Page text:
Diagnostically: the cursor moves, any right-button works, any scroll wheel works, but not the left-button. Solution: hunt around for a wireless pointing device that might be interfering. If you have Screen Sharing enabled, you can disable Bluetooth and see if that resolves the problem.

I took the batteries out of the trackpad, and put it away gently.

I’m leaving this blog post in case it ever helps anyone else out on this very weird issue. The advice out there on the web all assumes a mechanical issue either with a built-in trackpad, with a pointing device, or a system issue. This was such a sideways situation that surely I can’t be the only person it will happen to but it probably most everyone will never be affected.

Things I love about Apple Watch

I bought my Apple Watch to track. As I have learned over the last few months, the watch kind of stinks as a tracker and a fitness tool. It loses track of my workouts or fails to pick them up entirely. My movement in real life and my watch’s rings often fail to align. I may be wiping sweat from my brow as my watch thinks I’m taking a nap or something. And if tracking were the only thing my Watch offered, I’d write it off as an expensive failure.

Much to my surprise, though, I have fallen in love with my watch. The reasons surprise me, and had nothing to motivate my purchase. In looking back over the past months, I am constantly astonished by the watch’s convenience  and comfort (at least once I was able to get a band I could live with, because my first few attempts with the band didn’t go very well…)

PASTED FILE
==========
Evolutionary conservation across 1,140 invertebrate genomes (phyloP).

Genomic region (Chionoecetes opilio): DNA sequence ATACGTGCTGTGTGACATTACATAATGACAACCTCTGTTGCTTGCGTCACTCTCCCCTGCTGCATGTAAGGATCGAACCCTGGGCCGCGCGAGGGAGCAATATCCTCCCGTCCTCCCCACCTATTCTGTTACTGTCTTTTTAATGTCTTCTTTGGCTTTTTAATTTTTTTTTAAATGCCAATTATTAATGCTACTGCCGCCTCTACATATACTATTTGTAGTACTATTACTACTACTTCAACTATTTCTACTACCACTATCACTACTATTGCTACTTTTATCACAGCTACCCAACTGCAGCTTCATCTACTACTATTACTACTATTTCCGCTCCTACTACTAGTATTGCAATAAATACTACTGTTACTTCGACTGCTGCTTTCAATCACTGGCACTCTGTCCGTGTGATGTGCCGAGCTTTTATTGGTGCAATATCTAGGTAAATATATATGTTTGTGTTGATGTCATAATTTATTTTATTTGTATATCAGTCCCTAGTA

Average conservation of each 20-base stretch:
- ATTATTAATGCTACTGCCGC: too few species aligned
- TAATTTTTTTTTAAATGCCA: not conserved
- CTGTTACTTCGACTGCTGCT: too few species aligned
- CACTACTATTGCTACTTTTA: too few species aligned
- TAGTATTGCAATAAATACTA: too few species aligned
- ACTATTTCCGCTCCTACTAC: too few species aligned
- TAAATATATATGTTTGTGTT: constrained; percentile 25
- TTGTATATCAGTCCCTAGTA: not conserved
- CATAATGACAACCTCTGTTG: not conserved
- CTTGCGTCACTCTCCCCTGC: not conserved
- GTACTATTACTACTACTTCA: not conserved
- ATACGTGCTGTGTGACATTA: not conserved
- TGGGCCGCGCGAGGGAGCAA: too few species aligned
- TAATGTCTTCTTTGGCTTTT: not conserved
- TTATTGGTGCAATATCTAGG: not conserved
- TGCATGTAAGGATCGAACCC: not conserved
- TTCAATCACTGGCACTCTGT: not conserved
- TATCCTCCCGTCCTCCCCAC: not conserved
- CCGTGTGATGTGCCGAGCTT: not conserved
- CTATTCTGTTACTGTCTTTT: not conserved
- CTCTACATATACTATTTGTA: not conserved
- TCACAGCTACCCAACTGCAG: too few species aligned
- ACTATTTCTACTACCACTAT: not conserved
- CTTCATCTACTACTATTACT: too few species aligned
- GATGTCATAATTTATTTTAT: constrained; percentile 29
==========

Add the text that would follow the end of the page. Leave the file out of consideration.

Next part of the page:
Let me step back and speak of my watch’s best points.

For one thing, it lets me answer calls on my wrist. This is not a feature I would ever have wanted or searched for or asked for or desired. And yet, it’s one of the greatest things my watch does.

I bought the basic watch. It’s the one without built-in cellular so I receive calls only when my watch is near enough to my phone. I find the reach is good enough that I can answer my phone from my wrist anywhere within my house. I no longer  have to run to grab the phone from its charger. That’s amazingly convenient.

Sure it’s just weird speaking into my wrist. I’m not Dick Tracy and the ergonomics aren’t the best. And yet, I can handle a quick convo and get on with my life and I don’t have to start digging through my backpack to find the phone, which always manages to slip between things or slide into a notebook or otherwise hide itself away.